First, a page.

Google and Apple lag behind in self-driving car development, Musk says

9 June 2016 by Steve Blum
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A head start matters.

Google won’t be making self-driving cars, but Apple probably will, although it’s coming late to the game. That’s how Elon Musk handicaps the autonomous vehicle sweepstakes. He’s in a better position to judge than most people. His company, Tesla, already has a semi-autonomous car on the market and is trying to break out of its Silicon Valley-centric niche and into the mainstream of mass market manufacturers.

Musk talked about the steep competitive slope new entrants into the automotive business have to climb at a recent conference.… More

Who will secure the securers?

9 April 2016 by Steve Blum
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The FBI is offering the best argument for not giving government agencies back door access to encrypted systems: those same government agencies can’t keep their own stuff locked down. According to a story on Motherboard, the FBI has put out a warning about another massive security breach

The feds warned that “a group of malicious cyber actors,” whom security experts believe to be the government-sponsored hacking group known as APT6, “have compromised and stolen sensitive information from various government and commercial networks” since at least 2011, according to an FBI alert obtained by Motherboard.


FBI shouldn't ask Apple for a backdoor into iPhones

20 February 2016 by Steve Blum
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No problem making a front door.

The legal standoff between the FBI and Apple over a judge’s order to write and turnover a more hackable version of the iOS operating system raises a lot of questions about civil liberties and the U.S. government’s power to 1. dive into any data it wants and 2. force private companies and individuals to help. But it also poses a question about the technical abilities of U.S. investigators.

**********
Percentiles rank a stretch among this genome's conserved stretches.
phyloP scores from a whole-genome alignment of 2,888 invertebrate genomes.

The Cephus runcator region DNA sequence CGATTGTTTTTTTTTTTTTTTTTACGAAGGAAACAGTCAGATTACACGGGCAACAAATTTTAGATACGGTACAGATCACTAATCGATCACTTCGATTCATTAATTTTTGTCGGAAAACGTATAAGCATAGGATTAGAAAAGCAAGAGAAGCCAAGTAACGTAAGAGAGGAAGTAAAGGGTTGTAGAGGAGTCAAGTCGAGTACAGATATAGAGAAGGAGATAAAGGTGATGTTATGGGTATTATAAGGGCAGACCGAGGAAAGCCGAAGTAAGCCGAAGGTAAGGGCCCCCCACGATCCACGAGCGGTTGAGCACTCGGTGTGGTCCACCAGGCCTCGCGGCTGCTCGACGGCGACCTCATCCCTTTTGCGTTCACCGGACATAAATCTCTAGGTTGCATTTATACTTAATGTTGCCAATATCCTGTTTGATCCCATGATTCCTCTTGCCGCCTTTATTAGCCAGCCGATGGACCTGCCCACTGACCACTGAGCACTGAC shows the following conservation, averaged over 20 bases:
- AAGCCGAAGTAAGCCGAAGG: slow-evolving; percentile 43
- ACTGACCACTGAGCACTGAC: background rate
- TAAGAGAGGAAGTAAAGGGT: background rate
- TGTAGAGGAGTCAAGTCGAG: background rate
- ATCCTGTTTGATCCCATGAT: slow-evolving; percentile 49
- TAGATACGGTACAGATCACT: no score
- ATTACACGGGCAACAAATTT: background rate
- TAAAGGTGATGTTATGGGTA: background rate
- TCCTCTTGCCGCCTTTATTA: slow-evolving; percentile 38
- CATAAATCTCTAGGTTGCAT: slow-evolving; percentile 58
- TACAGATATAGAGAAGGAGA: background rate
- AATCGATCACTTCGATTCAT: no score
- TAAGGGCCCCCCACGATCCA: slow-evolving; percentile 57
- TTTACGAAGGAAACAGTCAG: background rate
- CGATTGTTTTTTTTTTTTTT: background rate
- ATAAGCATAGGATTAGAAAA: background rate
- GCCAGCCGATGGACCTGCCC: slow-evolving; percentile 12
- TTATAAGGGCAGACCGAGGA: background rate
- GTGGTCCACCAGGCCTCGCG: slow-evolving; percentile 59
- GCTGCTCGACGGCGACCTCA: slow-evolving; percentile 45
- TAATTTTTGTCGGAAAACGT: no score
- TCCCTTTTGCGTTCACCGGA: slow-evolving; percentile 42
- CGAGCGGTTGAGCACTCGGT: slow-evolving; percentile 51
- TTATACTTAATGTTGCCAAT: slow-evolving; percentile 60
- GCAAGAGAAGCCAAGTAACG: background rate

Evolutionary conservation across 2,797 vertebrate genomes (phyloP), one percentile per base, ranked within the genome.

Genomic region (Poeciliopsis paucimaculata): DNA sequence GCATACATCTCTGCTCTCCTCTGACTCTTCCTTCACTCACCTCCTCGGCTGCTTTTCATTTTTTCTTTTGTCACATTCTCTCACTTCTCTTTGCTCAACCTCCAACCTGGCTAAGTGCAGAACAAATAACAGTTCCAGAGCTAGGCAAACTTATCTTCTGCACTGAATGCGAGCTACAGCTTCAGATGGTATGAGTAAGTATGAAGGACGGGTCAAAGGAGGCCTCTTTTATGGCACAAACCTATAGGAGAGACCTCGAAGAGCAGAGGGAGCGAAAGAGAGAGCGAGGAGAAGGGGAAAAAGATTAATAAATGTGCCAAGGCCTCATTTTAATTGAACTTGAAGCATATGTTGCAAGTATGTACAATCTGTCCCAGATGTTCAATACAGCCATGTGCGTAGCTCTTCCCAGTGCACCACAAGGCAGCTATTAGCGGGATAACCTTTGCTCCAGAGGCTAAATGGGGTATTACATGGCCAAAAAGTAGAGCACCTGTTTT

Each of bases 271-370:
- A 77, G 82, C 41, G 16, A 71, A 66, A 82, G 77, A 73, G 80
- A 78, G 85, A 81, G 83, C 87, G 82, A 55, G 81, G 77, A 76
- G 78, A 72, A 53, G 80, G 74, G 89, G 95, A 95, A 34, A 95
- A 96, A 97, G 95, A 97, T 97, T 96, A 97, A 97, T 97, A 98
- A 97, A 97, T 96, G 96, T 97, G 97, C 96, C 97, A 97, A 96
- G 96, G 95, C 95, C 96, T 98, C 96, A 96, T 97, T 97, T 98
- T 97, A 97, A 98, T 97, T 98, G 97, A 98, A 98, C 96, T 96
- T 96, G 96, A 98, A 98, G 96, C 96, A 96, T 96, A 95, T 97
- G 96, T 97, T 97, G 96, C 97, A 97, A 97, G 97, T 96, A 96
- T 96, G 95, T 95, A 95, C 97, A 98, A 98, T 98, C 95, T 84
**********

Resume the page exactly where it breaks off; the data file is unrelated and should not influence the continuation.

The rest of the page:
According to an open letter signed by Apple CEO Tim Cook and posted its website

The U.S.


The Apple car coming in 2019, rumors say

17 October 2015 by Steve Blum
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Apple’s plans to get into the car business – supposedly code-named Project Titan – are taking on a firmer shape, according to an article in Information Week. It lists the top eight Apple car rumors floating through the automotive and high tech communities. Number one on the hit parade is a supposedly leaked target date of 2019 for the launch. That’s considered ambitious in automotive terms, where development cycles can run as long as a decade or more.… More

Apple ready to do to autos what it did to mainframes and flip phones

20 August 2015 by Steve Blum
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The automotive assembly line of the near-future.

Rumors of an Apple-built car appear to be true. The Guardian, in a story written by Mark Harris, tells of enquiries made by Apple engineers to GoMentum Station, a test site for driverless cars located on the old Concord Naval Weapons Station in the East Bay Area. With military-grade security still in place, the site is run by the Contra Costa Transportation Authority and is billed as the largest secure test bed site in the United States.… More